Supercar acceleration with minivan cargo capacity
Purchased the car realizing that it needed a significant amount of work, so the amount of work I did here probably wouldn't be necessary on every Aero.
Replaced motor mounts and CV joints.
Replaced SCC unit, twice.
Replaced stereo system (previous owner installed an OEM system from the wrong car when the original failed.)
Replaced ACC unit.
Replaced taillight and headlight units.
Replaced driver's side sun visor.
Cruise control doesn't work.
Can't get full boost.
Driver's seat is worn and is four-way instead of eight-way power due to failed motors.
Passenger's seat recline cables are bad, so reclining warps the seat.
Noisy transmission, may go in 10,000 miles.
Immensely practical, with a cavernous hatchback that can swallow almost as much as a minivan, and incredibly comfortable interior. There is significantly more passenger room inside than my father's 1995 Mercedes E-class.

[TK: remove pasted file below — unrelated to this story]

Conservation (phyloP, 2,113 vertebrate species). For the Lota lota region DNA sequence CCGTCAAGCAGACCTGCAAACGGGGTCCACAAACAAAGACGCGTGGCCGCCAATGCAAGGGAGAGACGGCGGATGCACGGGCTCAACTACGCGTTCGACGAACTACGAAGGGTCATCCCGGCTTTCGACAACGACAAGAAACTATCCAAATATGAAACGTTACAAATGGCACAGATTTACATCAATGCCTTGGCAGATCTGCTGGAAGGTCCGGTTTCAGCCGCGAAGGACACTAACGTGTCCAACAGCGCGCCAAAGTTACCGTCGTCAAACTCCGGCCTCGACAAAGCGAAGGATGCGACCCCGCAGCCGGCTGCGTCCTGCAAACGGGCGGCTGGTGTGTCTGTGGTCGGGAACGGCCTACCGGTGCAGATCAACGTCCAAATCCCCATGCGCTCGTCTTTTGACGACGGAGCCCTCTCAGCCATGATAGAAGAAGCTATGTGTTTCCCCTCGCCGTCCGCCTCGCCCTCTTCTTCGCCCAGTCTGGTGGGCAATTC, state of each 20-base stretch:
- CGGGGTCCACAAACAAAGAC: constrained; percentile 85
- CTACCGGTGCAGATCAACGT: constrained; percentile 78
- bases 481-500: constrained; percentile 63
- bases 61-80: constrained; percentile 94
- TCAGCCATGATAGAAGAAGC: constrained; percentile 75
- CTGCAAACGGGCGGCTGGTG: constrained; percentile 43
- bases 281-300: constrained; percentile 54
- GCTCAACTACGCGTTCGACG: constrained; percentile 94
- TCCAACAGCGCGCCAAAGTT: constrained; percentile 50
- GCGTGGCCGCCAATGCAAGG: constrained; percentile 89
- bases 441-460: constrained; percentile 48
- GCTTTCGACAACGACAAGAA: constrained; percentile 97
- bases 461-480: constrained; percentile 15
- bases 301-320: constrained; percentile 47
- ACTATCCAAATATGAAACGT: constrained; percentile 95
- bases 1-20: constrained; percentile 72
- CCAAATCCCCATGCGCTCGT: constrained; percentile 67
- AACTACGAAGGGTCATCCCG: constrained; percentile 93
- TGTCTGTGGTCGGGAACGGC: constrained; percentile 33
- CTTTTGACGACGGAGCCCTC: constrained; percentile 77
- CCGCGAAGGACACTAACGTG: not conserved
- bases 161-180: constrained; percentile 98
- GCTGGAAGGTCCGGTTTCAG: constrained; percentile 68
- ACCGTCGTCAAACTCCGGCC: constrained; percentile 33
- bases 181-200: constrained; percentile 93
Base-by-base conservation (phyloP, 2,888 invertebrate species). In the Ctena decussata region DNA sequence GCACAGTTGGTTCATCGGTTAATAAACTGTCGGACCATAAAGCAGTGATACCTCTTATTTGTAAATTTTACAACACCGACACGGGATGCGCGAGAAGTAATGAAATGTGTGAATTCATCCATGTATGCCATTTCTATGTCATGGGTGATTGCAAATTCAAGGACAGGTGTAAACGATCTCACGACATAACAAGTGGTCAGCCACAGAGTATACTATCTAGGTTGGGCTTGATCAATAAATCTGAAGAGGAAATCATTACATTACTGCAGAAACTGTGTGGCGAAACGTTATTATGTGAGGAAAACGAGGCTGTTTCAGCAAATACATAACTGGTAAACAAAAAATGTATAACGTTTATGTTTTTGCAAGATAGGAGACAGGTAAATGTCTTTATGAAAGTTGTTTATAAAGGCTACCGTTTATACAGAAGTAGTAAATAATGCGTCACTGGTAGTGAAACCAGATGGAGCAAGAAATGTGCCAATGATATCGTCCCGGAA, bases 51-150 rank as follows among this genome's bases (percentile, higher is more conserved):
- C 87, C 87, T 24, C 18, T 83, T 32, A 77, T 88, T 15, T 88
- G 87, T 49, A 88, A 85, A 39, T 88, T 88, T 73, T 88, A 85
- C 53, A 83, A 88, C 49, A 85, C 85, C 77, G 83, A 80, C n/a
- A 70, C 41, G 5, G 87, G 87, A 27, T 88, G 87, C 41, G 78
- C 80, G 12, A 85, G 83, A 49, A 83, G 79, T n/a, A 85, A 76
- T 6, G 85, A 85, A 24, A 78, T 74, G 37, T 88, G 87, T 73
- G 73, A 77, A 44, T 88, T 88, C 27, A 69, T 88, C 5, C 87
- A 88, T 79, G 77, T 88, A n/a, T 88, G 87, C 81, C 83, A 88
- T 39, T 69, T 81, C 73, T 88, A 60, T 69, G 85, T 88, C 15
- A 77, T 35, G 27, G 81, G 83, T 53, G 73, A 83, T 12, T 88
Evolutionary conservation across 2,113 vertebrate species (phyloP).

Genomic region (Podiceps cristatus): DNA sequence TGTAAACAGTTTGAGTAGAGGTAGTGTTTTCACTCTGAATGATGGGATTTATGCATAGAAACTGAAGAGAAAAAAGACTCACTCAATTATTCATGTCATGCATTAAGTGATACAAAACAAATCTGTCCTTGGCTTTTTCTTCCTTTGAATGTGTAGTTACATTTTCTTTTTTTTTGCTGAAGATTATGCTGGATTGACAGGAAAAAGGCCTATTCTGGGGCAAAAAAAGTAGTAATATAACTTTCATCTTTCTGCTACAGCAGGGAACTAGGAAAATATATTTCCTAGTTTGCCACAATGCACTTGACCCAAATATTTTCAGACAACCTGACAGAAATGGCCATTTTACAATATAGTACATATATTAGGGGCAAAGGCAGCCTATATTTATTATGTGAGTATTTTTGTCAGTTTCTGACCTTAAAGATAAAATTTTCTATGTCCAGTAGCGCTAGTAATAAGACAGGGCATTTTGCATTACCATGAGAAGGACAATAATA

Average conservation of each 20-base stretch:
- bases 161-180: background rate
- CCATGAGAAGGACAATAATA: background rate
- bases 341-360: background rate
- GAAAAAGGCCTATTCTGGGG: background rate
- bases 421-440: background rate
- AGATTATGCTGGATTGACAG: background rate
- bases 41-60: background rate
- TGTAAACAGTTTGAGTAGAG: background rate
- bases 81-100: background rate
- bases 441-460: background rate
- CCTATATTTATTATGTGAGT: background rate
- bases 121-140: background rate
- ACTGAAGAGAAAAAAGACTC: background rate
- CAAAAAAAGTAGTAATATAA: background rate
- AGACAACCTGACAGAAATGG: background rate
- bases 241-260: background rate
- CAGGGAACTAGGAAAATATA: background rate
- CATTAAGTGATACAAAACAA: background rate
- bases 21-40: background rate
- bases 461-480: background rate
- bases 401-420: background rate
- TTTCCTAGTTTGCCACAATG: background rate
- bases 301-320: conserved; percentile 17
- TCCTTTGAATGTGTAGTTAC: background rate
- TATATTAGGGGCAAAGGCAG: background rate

The best seats that I've ever sat in, ideal for long rides and very supportive.
Even without full boost, very fast. Overtaking is a breeze. Going from 40 to 65 happens without even realizing it. Handles very well for such a large car, but occasionally reminds you that it's no Miata, as there's still a bit of wallowing in sharp turns. Can be tricky to park in the city.
Shares most of its parts with lowlier 9000s, so used parts can be had extremely cheaply.
Button heavy interior dates to 1985 and is a bit dated, but works very well. Subtle airplane-like touches like the overhead "Fasten Belts" sign are neat.
If you can find one and don't mind the slightly anonymous styling, the Aero is a staggering performance bargain.
The above list of replacements seems like quite a bit, but the car, when bought, needed a bit of work and was purchased very cheaply. Later I learned the vehicle was a flood victim - had I known I would have bought it regardless.
Would you buy another car from this manufacturer? Yes
Review Date: 11th May, 2009